Venezuela 'drone attack': Six arrests made

Venezuela 'drone attack': Six arrests made

Venezuela 'drone attack': Six arrests made

Venezuelan Interior Minister Nestor Luis Reverol said more arrests could follow in the incident, which he called a terrorist attack, according to the AP.

Attorney General Tarek William Saab said the attempted assassination targeted not only Maduro, but the military's entire high command on stage with the president.

Authorities found various nearby buildings that were struck by the explosions.

Meanwhile, a policeman who requested anonymity told AFP that drones may have been released from a nearby apartment that suffered a fire after one exploded.

One of the witnesses - who showed the AP cellphone video of a drone hovering over a residential street two blocks away and then crashing into a building - said the police arrested the machine's pilot.

Reverol said the "assassination" attempt was carried out by two remotely operated drones and each carrying a kilogram (2.2 pounds) of plastic explosive C4 - "capable of causing effective damage over a 50-meter (164 feet) radius".

State television images showed Maduro looking up disconcertedly in the middle of a speech, having heard a bang, before members of the country's National Guard lined up in the parade suddenly scattered.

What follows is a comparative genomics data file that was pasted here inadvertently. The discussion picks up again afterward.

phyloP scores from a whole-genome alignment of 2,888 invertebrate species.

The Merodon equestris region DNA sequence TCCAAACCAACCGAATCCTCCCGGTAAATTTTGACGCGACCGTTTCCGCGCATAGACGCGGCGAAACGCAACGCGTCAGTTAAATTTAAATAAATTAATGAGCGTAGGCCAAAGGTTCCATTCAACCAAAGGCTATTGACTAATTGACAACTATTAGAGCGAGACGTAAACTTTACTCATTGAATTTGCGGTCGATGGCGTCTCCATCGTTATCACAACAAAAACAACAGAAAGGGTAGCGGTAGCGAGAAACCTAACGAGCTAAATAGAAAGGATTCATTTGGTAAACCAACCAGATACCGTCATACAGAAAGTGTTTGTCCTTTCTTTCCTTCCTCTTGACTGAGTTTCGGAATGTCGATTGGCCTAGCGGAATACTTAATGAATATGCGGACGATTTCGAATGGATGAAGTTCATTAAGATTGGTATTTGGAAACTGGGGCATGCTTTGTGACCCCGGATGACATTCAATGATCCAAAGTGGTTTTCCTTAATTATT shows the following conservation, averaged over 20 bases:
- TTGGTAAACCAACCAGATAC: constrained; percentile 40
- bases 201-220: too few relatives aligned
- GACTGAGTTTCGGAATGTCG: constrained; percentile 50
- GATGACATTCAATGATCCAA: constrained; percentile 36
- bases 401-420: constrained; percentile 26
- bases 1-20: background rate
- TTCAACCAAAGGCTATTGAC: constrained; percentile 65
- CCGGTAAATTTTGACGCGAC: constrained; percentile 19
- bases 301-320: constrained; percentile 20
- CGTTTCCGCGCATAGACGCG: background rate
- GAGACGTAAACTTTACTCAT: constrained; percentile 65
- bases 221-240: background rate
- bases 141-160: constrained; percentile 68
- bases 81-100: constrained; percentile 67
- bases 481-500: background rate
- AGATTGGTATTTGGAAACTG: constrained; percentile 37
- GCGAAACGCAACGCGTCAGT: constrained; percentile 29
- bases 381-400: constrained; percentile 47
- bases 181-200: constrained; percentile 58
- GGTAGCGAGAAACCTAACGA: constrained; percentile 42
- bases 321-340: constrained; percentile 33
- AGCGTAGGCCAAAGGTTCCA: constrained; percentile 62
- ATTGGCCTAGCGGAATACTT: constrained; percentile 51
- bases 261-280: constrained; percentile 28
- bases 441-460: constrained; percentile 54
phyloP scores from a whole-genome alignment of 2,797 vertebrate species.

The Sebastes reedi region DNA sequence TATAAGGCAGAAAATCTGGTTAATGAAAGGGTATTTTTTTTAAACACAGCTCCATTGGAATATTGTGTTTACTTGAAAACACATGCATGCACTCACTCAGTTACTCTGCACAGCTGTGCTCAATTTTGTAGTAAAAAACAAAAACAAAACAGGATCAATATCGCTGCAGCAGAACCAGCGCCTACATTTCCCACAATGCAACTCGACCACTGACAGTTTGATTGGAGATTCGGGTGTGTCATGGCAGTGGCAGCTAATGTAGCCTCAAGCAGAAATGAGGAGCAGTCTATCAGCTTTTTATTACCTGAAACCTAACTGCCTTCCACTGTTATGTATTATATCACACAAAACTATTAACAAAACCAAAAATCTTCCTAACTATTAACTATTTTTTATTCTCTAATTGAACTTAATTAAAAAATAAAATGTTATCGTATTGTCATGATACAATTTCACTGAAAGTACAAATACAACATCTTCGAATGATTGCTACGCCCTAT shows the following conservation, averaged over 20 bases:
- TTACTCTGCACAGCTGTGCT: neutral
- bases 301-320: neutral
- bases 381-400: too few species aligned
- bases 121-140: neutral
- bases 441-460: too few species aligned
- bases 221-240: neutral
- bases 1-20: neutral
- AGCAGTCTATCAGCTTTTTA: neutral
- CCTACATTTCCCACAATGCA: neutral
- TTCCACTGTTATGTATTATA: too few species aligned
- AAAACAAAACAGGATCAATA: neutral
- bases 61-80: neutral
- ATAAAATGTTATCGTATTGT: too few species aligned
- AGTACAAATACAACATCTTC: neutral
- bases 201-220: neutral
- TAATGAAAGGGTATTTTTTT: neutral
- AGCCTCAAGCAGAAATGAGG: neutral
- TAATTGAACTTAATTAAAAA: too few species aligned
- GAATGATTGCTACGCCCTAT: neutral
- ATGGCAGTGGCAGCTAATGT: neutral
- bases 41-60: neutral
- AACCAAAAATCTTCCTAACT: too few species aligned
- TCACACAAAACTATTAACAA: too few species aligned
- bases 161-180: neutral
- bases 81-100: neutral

Those worries came as Defense Minister Vladimir Padrino Lopez voiced the military's "unconditional and unrestricted loyalty to our commander in chief".

He has blamed Colombia for the incident but provided no evidence.

Venezuelan President Nicolas Maduro is blaming far-right elements and Colombia's outgoing president for last weekend's apparent attempt on his life.

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Mr Maduro, 55, a deeply unpopular leader who was re-elected after a disputed vote in May, said the "far right" working with detractors in Bogota and Miami, including Colombian president Juan Manuel Santos, were responsible.

"These terrorist acts represent a slap in the face to the expressed desire of the President of the Republic, Nicolas Maduro, for national reconciliation and dialogue", Reverol said in a statement read on state television.

Within seconds, Maduro said he heard a second explosion and pandemonium broke out.

"A flying object exploded near me, a big explosion".

Another resident apparently saw the same drone.

So far, Maduro has offered no proof to back up the charges of Colombian or U.S. involvement.

Secretary of State Mike Pompeo echoed the comments made by National Security Adviser John Bolton earlier in the day as he returned from an Association of Southeast Asian Nations (ASEAN) conference Sunday night.

Santos, who is due to hand over power to the hardline right-winger and vocal Maduro critic Ivan Duque on Tuesday, had said this week that the Venezuelan "regime has to fall" and that he could "see it happening in the near future". The government then announced on Sunday that six arrests had been made, with more on the way, and that it had identified "material and intellectual authors inside and outside the country".

Apparently in response, Bolton said, "If the government of Venezuela has hard information that they want to present to us that would show a potential violation of USA criminal law, we'll take a serious look at it".

Venezuela's government routinely accuses opposition activists of plotting to attack and overthrow Maduro.

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